And Jesus said to him, See you tell no man; but go your way, show yourself to the priest, and offer the gift that Moses commanded…
See thou tell no man. There may have been some precise reason for this injunction in this particular case; but it is only one instance among many of our Lord's desire to work quietly, and keep free from the pressure of mere crowds, and the rush of popular excitement. To understand our Lord's objection to crowds, we must realize how excitable Eastern people are, and how entirely it is animal excitement, with very little intellectual or moral character. It therefore was an altogether hopeless seed-bed into which to cast seeds of truth. Dean Stanley describes the crowding of the people, in the Lebanon district, when the news spread abroad that there was a doctor in the company. "The stairs and corridors of the castle of the Maronite chief, Sheikh Joseph, were lined with a crowd of eager applicants." Travellers notice that, because so excited, Eastern crowds are rough and unmannerly, every one pressing to secure his own interest at once. We can see some reasons why Jesus avoided excitements.
I. HE DID NOT WISH TO MAKE MIRACLES HIS CHIEF WORK. But this they would soon have become if he had not put a check on them. Very soon he might have had every moment of his life filled up with doctoring work, and the Saviour of souls might have become a mere Eastern hakim. We cannot too constantly set before ourselves the truth that our Lord's miracles were not his life-work, but the illustration of his lifework. Illustration must always be kept in due place and proportion.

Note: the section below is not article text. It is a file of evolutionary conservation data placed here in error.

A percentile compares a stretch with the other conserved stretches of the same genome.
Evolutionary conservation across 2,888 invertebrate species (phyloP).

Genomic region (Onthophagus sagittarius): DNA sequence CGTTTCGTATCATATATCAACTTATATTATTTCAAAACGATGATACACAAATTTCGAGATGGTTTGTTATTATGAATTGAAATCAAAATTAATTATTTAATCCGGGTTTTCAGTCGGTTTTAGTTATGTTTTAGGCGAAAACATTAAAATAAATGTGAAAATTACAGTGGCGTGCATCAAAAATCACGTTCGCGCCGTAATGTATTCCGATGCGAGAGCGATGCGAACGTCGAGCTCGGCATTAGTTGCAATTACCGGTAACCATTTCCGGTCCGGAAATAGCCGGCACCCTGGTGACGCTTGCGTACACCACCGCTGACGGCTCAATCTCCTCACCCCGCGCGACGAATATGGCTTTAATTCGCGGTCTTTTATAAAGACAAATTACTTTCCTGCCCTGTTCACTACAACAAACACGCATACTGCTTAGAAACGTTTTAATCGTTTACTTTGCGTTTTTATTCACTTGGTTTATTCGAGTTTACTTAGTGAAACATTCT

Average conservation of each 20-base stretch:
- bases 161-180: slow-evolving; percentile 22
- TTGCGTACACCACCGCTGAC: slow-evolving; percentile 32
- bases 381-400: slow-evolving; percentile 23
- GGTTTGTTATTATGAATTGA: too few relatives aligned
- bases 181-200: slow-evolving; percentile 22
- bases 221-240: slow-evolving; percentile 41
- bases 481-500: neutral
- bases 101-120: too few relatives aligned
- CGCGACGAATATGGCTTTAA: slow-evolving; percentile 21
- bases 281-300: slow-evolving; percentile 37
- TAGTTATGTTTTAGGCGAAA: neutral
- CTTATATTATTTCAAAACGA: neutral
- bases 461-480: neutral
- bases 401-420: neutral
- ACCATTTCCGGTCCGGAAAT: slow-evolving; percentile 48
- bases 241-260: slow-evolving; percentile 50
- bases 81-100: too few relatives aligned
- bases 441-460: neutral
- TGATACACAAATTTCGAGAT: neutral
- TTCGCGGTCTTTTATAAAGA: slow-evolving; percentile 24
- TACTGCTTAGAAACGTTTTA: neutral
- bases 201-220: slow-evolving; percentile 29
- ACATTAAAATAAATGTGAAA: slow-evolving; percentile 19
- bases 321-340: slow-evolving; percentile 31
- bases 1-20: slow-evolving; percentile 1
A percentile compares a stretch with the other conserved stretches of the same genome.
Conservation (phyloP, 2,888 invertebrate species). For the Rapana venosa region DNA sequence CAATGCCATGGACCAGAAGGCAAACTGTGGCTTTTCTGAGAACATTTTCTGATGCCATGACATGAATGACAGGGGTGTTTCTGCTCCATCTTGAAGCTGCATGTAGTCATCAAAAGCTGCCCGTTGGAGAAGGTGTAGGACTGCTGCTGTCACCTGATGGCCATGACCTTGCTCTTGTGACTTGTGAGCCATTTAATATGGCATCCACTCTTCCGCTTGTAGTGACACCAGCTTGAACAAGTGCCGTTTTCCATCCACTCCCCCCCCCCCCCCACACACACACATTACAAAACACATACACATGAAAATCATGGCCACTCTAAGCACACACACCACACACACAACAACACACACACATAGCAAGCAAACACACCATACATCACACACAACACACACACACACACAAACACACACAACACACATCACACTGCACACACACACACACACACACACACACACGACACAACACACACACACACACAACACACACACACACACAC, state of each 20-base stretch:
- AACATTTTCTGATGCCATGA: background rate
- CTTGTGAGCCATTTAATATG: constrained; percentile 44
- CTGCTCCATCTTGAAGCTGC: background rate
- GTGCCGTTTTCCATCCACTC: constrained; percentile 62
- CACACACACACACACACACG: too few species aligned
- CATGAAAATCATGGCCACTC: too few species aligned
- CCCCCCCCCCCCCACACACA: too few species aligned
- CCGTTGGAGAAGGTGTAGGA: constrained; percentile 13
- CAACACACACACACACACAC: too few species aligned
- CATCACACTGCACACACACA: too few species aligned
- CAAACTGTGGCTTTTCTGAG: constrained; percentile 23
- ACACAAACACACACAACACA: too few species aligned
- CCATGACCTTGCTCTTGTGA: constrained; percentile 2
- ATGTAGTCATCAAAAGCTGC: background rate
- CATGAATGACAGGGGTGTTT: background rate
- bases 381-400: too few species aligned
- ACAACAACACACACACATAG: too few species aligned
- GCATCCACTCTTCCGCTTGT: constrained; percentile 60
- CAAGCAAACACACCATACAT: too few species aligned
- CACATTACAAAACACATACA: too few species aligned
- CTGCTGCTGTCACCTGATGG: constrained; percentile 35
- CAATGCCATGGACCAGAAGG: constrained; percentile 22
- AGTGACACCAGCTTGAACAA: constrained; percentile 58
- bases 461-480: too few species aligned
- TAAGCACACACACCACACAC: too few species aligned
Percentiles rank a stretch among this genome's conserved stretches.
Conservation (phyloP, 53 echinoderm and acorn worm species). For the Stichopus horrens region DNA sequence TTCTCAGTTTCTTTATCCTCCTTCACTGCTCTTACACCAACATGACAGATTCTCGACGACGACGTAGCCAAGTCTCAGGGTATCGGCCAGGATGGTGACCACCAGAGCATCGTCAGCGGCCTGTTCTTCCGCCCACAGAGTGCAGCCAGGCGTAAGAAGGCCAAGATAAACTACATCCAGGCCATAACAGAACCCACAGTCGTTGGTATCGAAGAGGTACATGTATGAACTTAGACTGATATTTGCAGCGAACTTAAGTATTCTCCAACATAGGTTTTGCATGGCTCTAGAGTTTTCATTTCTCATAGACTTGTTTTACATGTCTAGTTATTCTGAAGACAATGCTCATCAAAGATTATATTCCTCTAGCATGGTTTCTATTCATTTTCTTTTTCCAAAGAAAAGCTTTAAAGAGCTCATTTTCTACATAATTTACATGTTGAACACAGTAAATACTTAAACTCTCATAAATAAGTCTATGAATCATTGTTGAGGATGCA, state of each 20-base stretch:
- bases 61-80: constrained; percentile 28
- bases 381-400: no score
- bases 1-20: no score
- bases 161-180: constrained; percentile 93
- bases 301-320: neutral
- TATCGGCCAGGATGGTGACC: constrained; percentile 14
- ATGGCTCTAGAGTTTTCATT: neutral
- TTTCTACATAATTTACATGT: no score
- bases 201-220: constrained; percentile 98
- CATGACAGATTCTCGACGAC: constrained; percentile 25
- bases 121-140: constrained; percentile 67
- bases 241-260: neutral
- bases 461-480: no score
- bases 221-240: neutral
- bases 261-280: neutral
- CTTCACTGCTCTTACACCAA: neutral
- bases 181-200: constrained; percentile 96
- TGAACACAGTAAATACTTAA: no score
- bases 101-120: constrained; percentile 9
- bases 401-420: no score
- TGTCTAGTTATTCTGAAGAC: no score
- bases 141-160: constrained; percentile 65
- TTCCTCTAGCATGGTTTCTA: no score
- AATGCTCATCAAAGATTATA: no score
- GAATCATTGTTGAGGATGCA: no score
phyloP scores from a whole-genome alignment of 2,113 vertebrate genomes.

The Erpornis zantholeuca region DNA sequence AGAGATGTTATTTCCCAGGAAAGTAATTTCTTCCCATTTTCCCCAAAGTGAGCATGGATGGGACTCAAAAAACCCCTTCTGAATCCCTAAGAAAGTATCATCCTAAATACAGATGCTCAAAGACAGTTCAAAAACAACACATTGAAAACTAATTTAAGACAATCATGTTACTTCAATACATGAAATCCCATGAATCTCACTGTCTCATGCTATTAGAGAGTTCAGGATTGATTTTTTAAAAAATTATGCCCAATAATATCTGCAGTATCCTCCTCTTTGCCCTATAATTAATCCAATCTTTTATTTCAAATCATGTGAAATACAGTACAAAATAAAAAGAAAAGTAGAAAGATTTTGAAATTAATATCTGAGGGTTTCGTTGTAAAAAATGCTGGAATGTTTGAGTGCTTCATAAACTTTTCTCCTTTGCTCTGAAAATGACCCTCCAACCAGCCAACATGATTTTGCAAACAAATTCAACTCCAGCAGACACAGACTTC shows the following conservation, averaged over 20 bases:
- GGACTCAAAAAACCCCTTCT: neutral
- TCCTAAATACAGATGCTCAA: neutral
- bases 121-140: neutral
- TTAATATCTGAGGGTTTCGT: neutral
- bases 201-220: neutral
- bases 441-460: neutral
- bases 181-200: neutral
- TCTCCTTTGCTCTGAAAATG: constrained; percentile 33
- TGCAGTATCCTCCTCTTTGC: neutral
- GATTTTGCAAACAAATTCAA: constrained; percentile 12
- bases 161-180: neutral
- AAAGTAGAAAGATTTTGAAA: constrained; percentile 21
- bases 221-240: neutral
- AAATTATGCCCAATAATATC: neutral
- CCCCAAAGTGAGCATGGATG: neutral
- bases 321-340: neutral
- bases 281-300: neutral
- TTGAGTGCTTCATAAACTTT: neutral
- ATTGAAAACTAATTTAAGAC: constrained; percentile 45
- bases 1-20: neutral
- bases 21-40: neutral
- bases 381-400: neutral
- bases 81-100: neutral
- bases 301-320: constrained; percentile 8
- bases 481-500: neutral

II. HE DID WISH TO DO HIS WORK IN MEN'S THOUGHTS. It cannot be too clearly seen that our Lord's mission was largely intellectual, and that the emotional had to be kept within strict limitation, because the emotional is sure to push out the intellectual. Christians brought in at revival-times seldom or ever show any interest in intelligent religion. The teaching of the day had put ritual, religious routine, in the place of personal thinking. It is not sufficiently considered that one first and most valuable result of Christ's teaching was this - it made men think for themselves. Now, crowds do not think. Intelligence is not characteristic of the crowds that now follow after revivalists.
III. HE DID WISH TO DO HIS WORK IN MEN'S CHARACTERS. And so he proposed to work as leaven works. He dealt with individuals. The adhesion of a number was of little interest to him. He admitted to the kingdom one by one, after a direct and personal dealing with each one. So the individual was of primary importance to Christ. To him character was power, and it would prove powerful, influential, a redemptive force. - R.T.
Parallel VersesKJV: And Jesus saith unto him, See thou tell no man; but go thy way, shew thyself to the priest, and offer the gift that Moses commanded, for a testimony unto them.